The conjecture that the "Minstrel's Gallery" is meant, is countenanced by the historical events of the period in their connexion with the city of Exeter. Exeter had of late begun to have closer relations with royal personages than heretofore; and it was mainly for the reception of such personages, by means of musicians, that " Minstrels' Galleries," here and elsewhere (e.g. at Winchester) were provided. Richard of Cornwall, King of the Romans, brother of Henry III., created Earl of Cornwall in 1225, had probably been a benefactor to the Cathedral, as had also his son Edmund; and their arms may still be seen on the tiles of St. Paul's Chapel, built by Quivil in Earl Edmund's days (Oliver, p. 187). The earldom had now become extinct: but Edw. III. " made a dutchy of it in 1336, and gave the same to his eldest son, Prince Edward (surnamed the Black Prince, from his dreadful acts), and withal made this city a parcel of the said dutchy, as formerly it was of the earldom: this city being now held of the said duke, as parcel of the dutchy, by the fee farm rent of twenty pounds per. ann." (Izacke, p. 49); which is punctually paid to the Prince of Wales, as Duke of Cornwall, to this day. To this connexion we may with much probability trace the erection of the Ministrels' Gallery. For in those days duchies were territorial realities, and it would be likely enough that the Prince would pay an occasional visit to his feudal dependency to look after his rights. He had a contest for them in the King's Bench at Westminster in 1349, when it was ruled that all the profits arising from the "passage, lastage (ship's burdens) and quay of Exmouth were and are parcel of the fee farm of this city, holden of the Duke of Cornwall as a member of the Mannor of Lydford under the yearly rent of 2d." (Izacke, p. 53) And certain it is that the "Minstrels' Gallery" had not long to wait, before a very fit occasion arose for its use in 1357, three years after its erection, when "Prince Edward brought over into England John, the French king, and sundry of his noblemen, all as prisoners, who landed at Plymouth, and came thence to this city, where they were honourably received " (Izacke, ann. 1357), at the Cathedral (we may presume,) no less than by the civic authorities. The gallery may thus be viewed as calling to memory, by the probable first occasion of its being used, the conquering days of Poictiers.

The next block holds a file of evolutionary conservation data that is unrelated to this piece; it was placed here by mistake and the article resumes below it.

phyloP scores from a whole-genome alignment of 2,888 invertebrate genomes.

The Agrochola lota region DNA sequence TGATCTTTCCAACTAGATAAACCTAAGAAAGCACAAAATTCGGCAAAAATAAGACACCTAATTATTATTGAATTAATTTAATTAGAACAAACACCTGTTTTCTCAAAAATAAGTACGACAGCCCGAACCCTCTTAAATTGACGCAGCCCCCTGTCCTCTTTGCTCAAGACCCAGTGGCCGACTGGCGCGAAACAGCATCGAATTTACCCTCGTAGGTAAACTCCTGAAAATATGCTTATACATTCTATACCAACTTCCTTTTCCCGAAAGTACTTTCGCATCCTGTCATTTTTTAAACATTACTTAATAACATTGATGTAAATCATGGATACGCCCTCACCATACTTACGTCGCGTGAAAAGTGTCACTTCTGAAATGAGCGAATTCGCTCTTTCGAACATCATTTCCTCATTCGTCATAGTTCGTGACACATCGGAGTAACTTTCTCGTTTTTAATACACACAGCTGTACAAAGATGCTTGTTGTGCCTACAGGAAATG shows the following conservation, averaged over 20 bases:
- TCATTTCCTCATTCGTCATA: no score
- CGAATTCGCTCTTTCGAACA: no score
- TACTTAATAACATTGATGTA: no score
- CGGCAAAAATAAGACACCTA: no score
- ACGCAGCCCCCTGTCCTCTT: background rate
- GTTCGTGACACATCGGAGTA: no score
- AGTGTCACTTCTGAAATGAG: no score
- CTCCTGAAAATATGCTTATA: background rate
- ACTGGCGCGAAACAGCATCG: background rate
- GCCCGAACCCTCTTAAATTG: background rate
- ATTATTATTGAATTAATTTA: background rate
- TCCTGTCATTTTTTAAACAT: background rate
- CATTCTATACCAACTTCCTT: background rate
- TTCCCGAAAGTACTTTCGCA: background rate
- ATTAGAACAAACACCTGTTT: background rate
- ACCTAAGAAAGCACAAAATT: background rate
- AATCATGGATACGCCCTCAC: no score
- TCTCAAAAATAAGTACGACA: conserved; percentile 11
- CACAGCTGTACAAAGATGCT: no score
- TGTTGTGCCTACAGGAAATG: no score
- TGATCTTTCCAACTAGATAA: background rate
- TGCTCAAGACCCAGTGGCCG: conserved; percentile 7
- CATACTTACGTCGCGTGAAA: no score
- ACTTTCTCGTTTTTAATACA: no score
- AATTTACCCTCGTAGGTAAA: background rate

The Black Prince was here again in 1371. Later on, viz., the 6th of July, 1451, Henry VI. was received by the Clergy and Choir at the Broadgate, and "followed them on foot into the Cathedral Church up to the high altar, and there paid his oblations " (Izacke, p. 81.) Edward IV. and Henry VII. also visited the city, and, we cannot doubt, the Cathedral. It is worthy of remark that the niches on either side of the Gallery, supported by the heads of Edward 111. and Philippa, originally contained statuettes of St. Mary and St. Peter (Oliver p. 217). Now this is the original dedication of the Church, retained with little variation at the recent consecration in 1328 (see Note 68). And the arrangement interprets for us the true position and significance of such "Minstrels' Galleries," and such royal receptions. Sovereigns or Princes could not look up to that gallery, vocal in honour of them as vicegerents of God, without being significantly reminded, that one of their loftiest duties was to uphold the estate and due preservation of sanctuaries dedicated with such unsparing outlay of cost, of art, and of feeling to the glory of God, in the thankful remembrance of the true Princes and Benefactors of the human race.